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Cycads
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Home - Species - Concepts - The extended family - Plants - Cycads



What are they?
Cycads (Division: Cycadophyta) are the only surviving plants from the age of the dinosaurs (280 million years ago). They are considered as living fossils and it has been suggested that they evolved from the ancient "seed ferns" of the late Paleozoic. The Jurassic Period of the Mesozoic era is known as the "Age of Cycads" because these plants, along with the conifers and ginkgos, dominated the vegetation of the planet at this time. The name comes from the Greek koikas (palm), and its shape is similar to that of the palms although they are unrelated. Together with the gingko, they are considered the most primitive plants to have seeds and they represent an important stage in the evolution of seeding plants.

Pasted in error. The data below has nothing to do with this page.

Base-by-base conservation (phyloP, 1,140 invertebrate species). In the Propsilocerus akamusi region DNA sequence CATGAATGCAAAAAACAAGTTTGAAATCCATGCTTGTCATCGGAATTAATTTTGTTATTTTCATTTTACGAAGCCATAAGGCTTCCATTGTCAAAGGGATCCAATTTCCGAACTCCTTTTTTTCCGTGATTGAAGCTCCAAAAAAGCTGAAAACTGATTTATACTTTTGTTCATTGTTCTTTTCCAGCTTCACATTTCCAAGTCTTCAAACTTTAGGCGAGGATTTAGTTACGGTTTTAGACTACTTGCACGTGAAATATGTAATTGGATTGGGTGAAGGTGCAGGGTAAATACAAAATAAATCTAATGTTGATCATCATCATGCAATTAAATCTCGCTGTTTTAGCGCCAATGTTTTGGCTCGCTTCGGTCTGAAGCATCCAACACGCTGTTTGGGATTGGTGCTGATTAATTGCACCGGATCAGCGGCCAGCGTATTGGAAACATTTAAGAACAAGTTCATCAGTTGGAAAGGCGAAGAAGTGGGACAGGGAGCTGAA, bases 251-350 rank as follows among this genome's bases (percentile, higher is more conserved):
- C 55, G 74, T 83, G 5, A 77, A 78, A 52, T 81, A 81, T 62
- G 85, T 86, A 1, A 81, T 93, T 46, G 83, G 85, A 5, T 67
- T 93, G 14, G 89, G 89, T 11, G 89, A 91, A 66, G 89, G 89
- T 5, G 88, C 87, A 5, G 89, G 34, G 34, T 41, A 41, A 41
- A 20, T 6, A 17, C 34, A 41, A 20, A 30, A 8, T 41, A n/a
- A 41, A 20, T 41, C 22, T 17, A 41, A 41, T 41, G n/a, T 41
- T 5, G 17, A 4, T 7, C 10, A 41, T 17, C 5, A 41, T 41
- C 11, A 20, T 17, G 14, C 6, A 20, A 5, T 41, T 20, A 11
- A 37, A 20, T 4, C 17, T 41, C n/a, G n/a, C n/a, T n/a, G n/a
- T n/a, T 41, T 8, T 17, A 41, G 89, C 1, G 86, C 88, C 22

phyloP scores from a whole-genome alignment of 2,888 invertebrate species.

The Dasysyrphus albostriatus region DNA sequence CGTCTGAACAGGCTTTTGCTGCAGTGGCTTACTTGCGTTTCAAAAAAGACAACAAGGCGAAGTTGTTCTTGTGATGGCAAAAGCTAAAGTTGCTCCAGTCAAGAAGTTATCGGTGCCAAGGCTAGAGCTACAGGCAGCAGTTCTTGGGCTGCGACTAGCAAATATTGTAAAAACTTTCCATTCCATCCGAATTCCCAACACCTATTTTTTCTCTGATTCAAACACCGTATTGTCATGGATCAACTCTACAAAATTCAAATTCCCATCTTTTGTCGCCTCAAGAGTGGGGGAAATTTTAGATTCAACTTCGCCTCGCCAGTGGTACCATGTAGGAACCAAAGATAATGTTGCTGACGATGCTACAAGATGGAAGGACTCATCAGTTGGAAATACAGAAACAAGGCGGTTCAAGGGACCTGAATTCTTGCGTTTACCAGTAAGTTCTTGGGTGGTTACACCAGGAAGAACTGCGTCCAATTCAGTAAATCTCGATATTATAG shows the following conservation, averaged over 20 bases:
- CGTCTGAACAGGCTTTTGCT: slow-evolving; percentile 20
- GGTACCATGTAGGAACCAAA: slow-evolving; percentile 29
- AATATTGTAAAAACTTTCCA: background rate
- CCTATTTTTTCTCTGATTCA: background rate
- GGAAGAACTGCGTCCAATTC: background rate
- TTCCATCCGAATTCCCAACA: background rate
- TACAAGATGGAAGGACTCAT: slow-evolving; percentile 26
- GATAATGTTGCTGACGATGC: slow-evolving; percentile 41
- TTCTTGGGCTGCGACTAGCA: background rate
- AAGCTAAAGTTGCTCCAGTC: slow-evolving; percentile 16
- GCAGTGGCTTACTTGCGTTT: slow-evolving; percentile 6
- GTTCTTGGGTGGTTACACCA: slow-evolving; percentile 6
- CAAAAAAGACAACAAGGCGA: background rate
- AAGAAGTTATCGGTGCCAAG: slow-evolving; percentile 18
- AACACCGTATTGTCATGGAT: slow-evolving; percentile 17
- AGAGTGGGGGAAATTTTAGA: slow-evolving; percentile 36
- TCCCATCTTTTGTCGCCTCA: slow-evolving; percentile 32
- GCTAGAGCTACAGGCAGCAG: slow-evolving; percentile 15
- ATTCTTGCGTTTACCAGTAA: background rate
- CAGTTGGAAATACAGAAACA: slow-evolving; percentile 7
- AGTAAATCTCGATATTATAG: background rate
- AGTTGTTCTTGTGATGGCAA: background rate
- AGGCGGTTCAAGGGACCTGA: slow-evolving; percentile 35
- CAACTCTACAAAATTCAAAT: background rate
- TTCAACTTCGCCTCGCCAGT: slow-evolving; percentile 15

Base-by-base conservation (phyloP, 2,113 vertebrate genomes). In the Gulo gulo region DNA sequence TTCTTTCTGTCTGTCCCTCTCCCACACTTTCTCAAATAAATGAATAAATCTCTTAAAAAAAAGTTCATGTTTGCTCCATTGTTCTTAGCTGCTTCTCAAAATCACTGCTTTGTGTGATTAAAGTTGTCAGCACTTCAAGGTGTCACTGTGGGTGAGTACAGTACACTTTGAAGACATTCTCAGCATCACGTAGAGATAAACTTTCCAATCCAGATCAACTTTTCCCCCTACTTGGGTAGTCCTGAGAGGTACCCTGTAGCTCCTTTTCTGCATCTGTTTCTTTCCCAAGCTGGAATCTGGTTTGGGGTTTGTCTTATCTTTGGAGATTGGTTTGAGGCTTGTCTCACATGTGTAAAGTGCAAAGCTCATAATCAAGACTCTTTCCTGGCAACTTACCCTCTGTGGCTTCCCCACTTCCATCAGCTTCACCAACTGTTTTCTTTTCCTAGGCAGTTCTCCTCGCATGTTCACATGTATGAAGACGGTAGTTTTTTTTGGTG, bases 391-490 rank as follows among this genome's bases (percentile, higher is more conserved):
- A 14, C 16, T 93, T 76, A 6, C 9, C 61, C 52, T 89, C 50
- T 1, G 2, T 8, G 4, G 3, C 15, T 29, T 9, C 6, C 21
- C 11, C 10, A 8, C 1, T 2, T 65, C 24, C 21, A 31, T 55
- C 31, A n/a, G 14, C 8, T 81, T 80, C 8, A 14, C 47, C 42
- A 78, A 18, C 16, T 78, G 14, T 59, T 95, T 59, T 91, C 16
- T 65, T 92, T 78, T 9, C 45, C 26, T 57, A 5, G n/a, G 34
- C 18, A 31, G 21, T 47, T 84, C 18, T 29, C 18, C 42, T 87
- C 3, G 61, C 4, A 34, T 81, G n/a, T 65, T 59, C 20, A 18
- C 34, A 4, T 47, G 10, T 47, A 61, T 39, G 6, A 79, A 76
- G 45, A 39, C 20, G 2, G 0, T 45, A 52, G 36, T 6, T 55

How many?
It is estimated that there are about 200 described species of cycads (Vovides 2000). In Mexico, 42 species of cycads in 3 genera are recognized: Ceratozamia, Dioon and Zamia. Globally, Mexico has the second largest diversity of cycads after Australia, with 80% of the species endemic to the country.

Where do they live?
They live in tropical and subtropical environments, in rainforest, dry forest, cloud forest, pine-oak forest and scrub.


 
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